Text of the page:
The resting membrane potential is due to internal/external differences in ion concentrations and very importantly differences in permeability to those ions.
The fact that the sodium/potassium pump does not move an equal number of ions in each direction hardly matters at all for resting membrane potential; the resting membrane potential would be almost the same if that wasn't true. What is important is just the overall concentration of the two ion species, and the permeability of the membrane to different ions (almost all of this permeability is through specialized ion channels, because ions don't otherwise flow easily through a lipid bilayer).
You can calculate the resting potential/equilibrium potential using the Goldman equation - note that nothing in this equation involves the sodium/potassium pump moving different numbers of sodium and potassium ions.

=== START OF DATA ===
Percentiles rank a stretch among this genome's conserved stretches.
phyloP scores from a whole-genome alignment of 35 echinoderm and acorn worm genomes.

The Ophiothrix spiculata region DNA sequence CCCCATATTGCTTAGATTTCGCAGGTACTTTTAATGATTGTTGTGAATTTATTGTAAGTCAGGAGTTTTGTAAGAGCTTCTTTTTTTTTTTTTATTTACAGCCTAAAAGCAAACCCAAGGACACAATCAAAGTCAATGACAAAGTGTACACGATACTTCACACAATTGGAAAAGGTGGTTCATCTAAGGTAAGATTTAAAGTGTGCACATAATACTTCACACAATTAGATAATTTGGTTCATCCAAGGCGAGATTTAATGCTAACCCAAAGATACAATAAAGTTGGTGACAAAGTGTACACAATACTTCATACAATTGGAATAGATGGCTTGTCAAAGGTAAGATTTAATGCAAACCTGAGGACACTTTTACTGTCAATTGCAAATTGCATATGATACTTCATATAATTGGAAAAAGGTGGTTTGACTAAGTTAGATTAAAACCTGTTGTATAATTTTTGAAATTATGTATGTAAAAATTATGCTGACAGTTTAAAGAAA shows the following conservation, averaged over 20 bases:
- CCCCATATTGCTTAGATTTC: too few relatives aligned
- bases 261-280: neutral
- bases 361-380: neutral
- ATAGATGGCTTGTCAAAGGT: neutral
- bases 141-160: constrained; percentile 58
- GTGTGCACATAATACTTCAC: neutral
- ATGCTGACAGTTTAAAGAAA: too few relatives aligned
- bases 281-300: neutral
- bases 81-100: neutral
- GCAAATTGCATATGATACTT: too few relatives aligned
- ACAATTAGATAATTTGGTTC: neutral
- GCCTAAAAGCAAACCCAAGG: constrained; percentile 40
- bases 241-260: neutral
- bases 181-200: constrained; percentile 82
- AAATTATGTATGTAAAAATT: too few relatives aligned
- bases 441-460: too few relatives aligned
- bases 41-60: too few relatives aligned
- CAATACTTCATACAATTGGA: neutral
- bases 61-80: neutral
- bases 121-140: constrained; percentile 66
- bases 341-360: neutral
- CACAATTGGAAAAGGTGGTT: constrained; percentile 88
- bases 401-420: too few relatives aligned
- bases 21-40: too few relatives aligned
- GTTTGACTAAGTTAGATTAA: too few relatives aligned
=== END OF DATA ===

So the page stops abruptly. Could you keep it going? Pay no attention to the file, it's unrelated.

The reason the membrane potential is negative is because the membrane at rest is most permeable to potassium, and because there is more potassium inside the cell than outside. Therefore, there will be a net flow of positive ions out of the cell, until enough ions have left that there is some negative charge inside the cell to counteract that net flow.